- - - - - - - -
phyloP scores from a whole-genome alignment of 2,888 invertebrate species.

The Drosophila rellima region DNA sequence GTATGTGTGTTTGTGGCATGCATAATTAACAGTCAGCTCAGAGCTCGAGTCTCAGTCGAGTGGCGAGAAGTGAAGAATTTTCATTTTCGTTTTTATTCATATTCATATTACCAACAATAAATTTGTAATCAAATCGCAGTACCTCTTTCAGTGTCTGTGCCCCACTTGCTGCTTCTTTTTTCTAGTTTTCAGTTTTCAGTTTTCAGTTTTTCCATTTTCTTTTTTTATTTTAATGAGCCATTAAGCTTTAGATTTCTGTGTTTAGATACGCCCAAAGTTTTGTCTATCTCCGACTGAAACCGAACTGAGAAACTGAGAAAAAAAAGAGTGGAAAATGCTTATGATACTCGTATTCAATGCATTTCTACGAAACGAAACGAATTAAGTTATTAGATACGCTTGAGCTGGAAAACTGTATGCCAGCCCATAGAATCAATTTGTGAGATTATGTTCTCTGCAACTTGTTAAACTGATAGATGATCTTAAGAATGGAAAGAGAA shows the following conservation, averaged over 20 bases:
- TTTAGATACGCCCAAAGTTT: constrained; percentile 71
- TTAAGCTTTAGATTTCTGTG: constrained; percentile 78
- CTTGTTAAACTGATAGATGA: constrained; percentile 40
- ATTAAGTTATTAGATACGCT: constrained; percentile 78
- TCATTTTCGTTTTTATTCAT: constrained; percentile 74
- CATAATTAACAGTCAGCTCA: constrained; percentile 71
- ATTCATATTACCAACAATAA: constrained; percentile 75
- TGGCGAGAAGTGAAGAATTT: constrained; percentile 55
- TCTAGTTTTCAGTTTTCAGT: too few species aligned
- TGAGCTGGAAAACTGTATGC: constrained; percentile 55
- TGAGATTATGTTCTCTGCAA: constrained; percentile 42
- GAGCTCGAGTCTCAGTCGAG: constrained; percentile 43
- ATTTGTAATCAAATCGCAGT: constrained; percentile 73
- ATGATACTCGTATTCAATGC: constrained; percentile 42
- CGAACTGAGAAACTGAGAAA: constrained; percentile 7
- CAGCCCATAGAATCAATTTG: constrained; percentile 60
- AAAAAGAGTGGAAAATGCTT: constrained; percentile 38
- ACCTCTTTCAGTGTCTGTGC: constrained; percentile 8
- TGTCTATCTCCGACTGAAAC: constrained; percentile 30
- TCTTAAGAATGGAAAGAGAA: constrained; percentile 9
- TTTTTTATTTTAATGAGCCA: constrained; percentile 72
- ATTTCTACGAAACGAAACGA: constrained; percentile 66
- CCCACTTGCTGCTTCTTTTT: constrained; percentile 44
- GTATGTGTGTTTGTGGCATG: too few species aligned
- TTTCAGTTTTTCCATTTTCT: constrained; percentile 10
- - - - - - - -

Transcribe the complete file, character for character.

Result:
phyloP scores from a whole-genome alignment of 2,888 invertebrate species.

The Drosophila rellima region DNA sequence GTATGTGTGTTTGTGGCATGCATAATTAACAGTCAGCTCAGAGCTCGAGTCTCAGTCGAGTGGCGAGAAGTGAAGAATTTTCATTTTCGTTTTTATTCATATTCATATTACCAACAATAAATTTGTAATCAAATCGCAGTACCTCTTTCAGTGTCTGTGCCCCACTTGCTGCTTCTTTTTTCTAGTTTTCAGTTTTCAGTTTTCAGTTTTTCCATTTTCTTTTTTTATTTTAATGAGCCATTAAGCTTTAGATTTCTGTGTTTAGATACGCCCAAAGTTTTGTCTATCTCCGACTGAAACCGAACTGAGAAACTGAGAAAAAAAAGAGTGGAAAATGCTTATGATACTCGTATTCAATGCATTTCTACGAAACGAAACGAATTAAGTTATTAGATACGCTTGAGCTGGAAAACTGTATGCCAGCCCATAGAATCAATTTGTGAGATTATGTTCTCTGCAACTTGTTAAACTGATAGATGATCTTAAGAATGGAAAGAGAA shows the following conservation, averaged over 20 bases:
- TTTAGATACGCCCAAAGTTT: constrained; percentile 71
- TTAAGCTTTAGATTTCTGTG: constrained; percentile 78
- CTTGTTAAACTGATAGATGA: constrained; percentile 40
- ATTAAGTTATTAGATACGCT: constrained; percentile 78
- TCATTTTCGTTTTTATTCAT: constrained; percentile 74
- CATAATTAACAGTCAGCTCA: constrained; percentile 71
- ATTCATATTACCAACAATAA: constrained; percentile 75
- TGGCGAGAAGTGAAGAATTT: constrained; percentile 55
- TCTAGTTTTCAGTTTTCAGT: too few species aligned
- TGAGCTGGAAAACTGTATGC: constrained; percentile 55
- TGAGATTATGTTCTCTGCAA: constrained; percentile 42
- GAGCTCGAGTCTCAGTCGAG: constrained; percentile 43
- ATTTGTAATCAAATCGCAGT: constrained; percentile 73
- ATGATACTCGTATTCAATGC: constrained; percentile 42
- CGAACTGAGAAACTGAGAAA: constrained; percentile 7
- CAGCCCATAGAATCAATTTG: constrained; percentile 60
- AAAAAGAGTGGAAAATGCTT: constrained; percentile 38
- ACCTCTTTCAGTGTCTGTGC: constrained; percentile 8
- TGTCTATCTCCGACTGAAAC: constrained; percentile 30
- TCTTAAGAATGGAAAGAGAA: constrained; percentile 9
- TTTTTTATTTTAATGAGCCA: constrained; percentile 72
- ATTTCTACGAAACGAAACGA: constrained; percentile 66
- CCCACTTGCTGCTTCTTTTT: constrained; percentile 44
- GTATGTGTGTTTGTGGCATG: too few species aligned
- TTTCAGTTTTTCCATTTTCT: constrained; percentile 10